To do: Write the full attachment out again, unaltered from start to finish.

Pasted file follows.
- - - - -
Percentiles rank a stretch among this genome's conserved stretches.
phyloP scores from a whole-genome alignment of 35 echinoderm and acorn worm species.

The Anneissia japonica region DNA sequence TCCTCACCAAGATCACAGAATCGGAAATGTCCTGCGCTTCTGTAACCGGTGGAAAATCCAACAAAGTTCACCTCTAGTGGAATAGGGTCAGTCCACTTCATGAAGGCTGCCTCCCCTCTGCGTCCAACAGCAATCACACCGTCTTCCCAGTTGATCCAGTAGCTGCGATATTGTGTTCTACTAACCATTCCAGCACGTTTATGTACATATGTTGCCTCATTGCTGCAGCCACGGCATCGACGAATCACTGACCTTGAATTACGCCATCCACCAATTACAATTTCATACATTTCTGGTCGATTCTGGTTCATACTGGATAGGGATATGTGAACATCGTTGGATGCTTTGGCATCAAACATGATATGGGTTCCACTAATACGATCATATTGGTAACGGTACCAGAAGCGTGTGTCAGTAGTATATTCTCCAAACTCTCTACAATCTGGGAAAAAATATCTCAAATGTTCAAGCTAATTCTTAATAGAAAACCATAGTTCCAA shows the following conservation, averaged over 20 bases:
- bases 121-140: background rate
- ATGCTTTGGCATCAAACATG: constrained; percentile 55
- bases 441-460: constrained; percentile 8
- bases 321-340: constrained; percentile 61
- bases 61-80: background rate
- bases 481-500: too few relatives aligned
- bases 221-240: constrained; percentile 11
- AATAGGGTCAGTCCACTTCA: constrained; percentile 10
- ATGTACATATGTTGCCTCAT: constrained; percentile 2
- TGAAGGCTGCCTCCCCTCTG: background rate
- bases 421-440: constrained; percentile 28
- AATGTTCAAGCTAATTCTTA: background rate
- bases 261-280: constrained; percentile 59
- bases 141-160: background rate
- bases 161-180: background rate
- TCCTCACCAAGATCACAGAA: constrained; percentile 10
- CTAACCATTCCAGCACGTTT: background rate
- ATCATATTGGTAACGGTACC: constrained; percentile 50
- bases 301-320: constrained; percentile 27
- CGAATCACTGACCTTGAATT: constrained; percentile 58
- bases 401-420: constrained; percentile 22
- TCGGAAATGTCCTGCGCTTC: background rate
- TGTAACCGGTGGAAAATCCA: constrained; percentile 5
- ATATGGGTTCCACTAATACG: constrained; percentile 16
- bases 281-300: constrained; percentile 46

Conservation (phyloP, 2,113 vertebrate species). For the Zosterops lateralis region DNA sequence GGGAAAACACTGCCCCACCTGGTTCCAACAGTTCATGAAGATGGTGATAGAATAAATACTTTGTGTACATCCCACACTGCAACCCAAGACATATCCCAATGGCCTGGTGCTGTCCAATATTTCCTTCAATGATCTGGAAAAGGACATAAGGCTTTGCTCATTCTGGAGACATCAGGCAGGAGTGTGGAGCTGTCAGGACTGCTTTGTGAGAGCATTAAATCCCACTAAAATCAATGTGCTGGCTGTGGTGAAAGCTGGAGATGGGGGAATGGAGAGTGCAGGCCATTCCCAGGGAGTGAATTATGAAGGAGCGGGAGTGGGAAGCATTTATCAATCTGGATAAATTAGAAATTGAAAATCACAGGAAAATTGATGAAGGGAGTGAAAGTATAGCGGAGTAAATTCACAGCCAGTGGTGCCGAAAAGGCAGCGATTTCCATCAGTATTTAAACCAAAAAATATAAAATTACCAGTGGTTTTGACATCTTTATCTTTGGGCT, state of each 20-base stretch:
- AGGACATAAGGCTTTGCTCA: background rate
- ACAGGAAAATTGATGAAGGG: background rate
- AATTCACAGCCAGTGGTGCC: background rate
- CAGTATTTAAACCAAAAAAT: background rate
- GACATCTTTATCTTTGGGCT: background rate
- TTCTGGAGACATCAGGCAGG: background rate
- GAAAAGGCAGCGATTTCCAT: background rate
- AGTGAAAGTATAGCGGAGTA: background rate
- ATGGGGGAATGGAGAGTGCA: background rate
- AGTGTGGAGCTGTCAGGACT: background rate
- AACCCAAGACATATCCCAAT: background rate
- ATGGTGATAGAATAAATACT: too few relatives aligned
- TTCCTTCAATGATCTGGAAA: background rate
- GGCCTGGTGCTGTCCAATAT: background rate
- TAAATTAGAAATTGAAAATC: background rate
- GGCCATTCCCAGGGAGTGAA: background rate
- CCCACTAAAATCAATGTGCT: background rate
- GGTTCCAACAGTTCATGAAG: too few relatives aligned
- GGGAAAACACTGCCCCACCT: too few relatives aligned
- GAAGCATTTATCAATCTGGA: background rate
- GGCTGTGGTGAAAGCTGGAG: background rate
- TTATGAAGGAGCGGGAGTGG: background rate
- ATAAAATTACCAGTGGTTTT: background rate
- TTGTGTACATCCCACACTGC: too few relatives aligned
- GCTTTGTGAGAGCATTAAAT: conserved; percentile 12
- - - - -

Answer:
Percentiles rank a stretch among this genome's conserved stretches.
phyloP scores from a whole-genome alignment of 35 echinoderm and acorn worm species.

The Anneissia japonica region DNA sequence TCCTCACCAAGATCACAGAATCGGAAATGTCCTGCGCTTCTGTAACCGGTGGAAAATCCAACAAAGTTCACCTCTAGTGGAATAGGGTCAGTCCACTTCATGAAGGCTGCCTCCCCTCTGCGTCCAACAGCAATCACACCGTCTTCCCAGTTGATCCAGTAGCTGCGATATTGTGTTCTACTAACCATTCCAGCACGTTTATGTACATATGTTGCCTCATTGCTGCAGCCACGGCATCGACGAATCACTGACCTTGAATTACGCCATCCACCAATTACAATTTCATACATTTCTGGTCGATTCTGGTTCATACTGGATAGGGATATGTGAACATCGTTGGATGCTTTGGCATCAAACATGATATGGGTTCCACTAATACGATCATATTGGTAACGGTACCAGAAGCGTGTGTCAGTAGTATATTCTCCAAACTCTCTACAATCTGGGAAAAAATATCTCAAATGTTCAAGCTAATTCTTAATAGAAAACCATAGTTCCAA shows the following conservation, averaged over 20 bases:
- bases 121-140: background rate
- ATGCTTTGGCATCAAACATG: constrained; percentile 55
- bases 441-460: constrained; percentile 8
- bases 321-340: constrained; percentile 61
- bases 61-80: background rate
- bases 481-500: too few relatives aligned
- bases 221-240: constrained; percentile 11
- AATAGGGTCAGTCCACTTCA: constrained; percentile 10
- ATGTACATATGTTGCCTCAT: constrained; percentile 2
- TGAAGGCTGCCTCCCCTCTG: background rate
- bases 421-440: constrained; percentile 28
- AATGTTCAAGCTAATTCTTA: background rate
- bases 261-280: constrained; percentile 59
- bases 141-160: background rate
- bases 161-180: background rate
- TCCTCACCAAGATCACAGAA: constrained; percentile 10
- CTAACCATTCCAGCACGTTT: background rate
- ATCATATTGGTAACGGTACC: constrained; percentile 50
- bases 301-320: constrained; percentile 27
- CGAATCACTGACCTTGAATT: constrained; percentile 58
- bases 401-420: constrained; percentile 22
- TCGGAAATGTCCTGCGCTTC: background rate
- TGTAACCGGTGGAAAATCCA: constrained; percentile 5
- ATATGGGTTCCACTAATACG: constrained; percentile 16
- bases 281-300: constrained; percentile 46

Conservation (phyloP, 2,113 vertebrate species). For the Zosterops lateralis region DNA sequence GGGAAAACACTGCCCCACCTGGTTCCAACAGTTCATGAAGATGGTGATAGAATAAATACTTTGTGTACATCCCACACTGCAACCCAAGACATATCCCAATGGCCTGGTGCTGTCCAATATTTCCTTCAATGATCTGGAAAAGGACATAAGGCTTTGCTCATTCTGGAGACATCAGGCAGGAGTGTGGAGCTGTCAGGACTGCTTTGTGAGAGCATTAAATCCCACTAAAATCAATGTGCTGGCTGTGGTGAAAGCTGGAGATGGGGGAATGGAGAGTGCAGGCCATTCCCAGGGAGTGAATTATGAAGGAGCGGGAGTGGGAAGCATTTATCAATCTGGATAAATTAGAAATTGAAAATCACAGGAAAATTGATGAAGGGAGTGAAAGTATAGCGGAGTAAATTCACAGCCAGTGGTGCCGAAAAGGCAGCGATTTCCATCAGTATTTAAACCAAAAAATATAAAATTACCAGTGGTTTTGACATCTTTATCTTTGGGCT, state of each 20-base stretch:
- AGGACATAAGGCTTTGCTCA: background rate
- ACAGGAAAATTGATGAAGGG: background rate
- AATTCACAGCCAGTGGTGCC: background rate
- CAGTATTTAAACCAAAAAAT: background rate
- GACATCTTTATCTTTGGGCT: background rate
- TTCTGGAGACATCAGGCAGG: background rate
- GAAAAGGCAGCGATTTCCAT: background rate
- AGTGAAAGTATAGCGGAGTA: background rate
- ATGGGGGAATGGAGAGTGCA: background rate
- AGTGTGGAGCTGTCAGGACT: background rate
- AACCCAAGACATATCCCAAT: background rate
- ATGGTGATAGAATAAATACT: too few relatives aligned
- TTCCTTCAATGATCTGGAAA: background rate
- GGCCTGGTGCTGTCCAATAT: background rate
- TAAATTAGAAATTGAAAATC: background rate
- GGCCATTCCCAGGGAGTGAA: background rate
- CCCACTAAAATCAATGTGCT: background rate
- GGTTCCAACAGTTCATGAAG: too few relatives aligned
- GGGAAAACACTGCCCCACCT: too few relatives aligned
- GAAGCATTTATCAATCTGGA: background rate
- GGCTGTGGTGAAAGCTGGAG: background rate
- TTATGAAGGAGCGGGAGTGG: background rate
- ATAAAATTACCAGTGGTTTT: background rate
- TTGTGTACATCCCACACTGC: too few relatives aligned
- GCTTTGTGAGAGCATTAAAT: conserved; percentile 12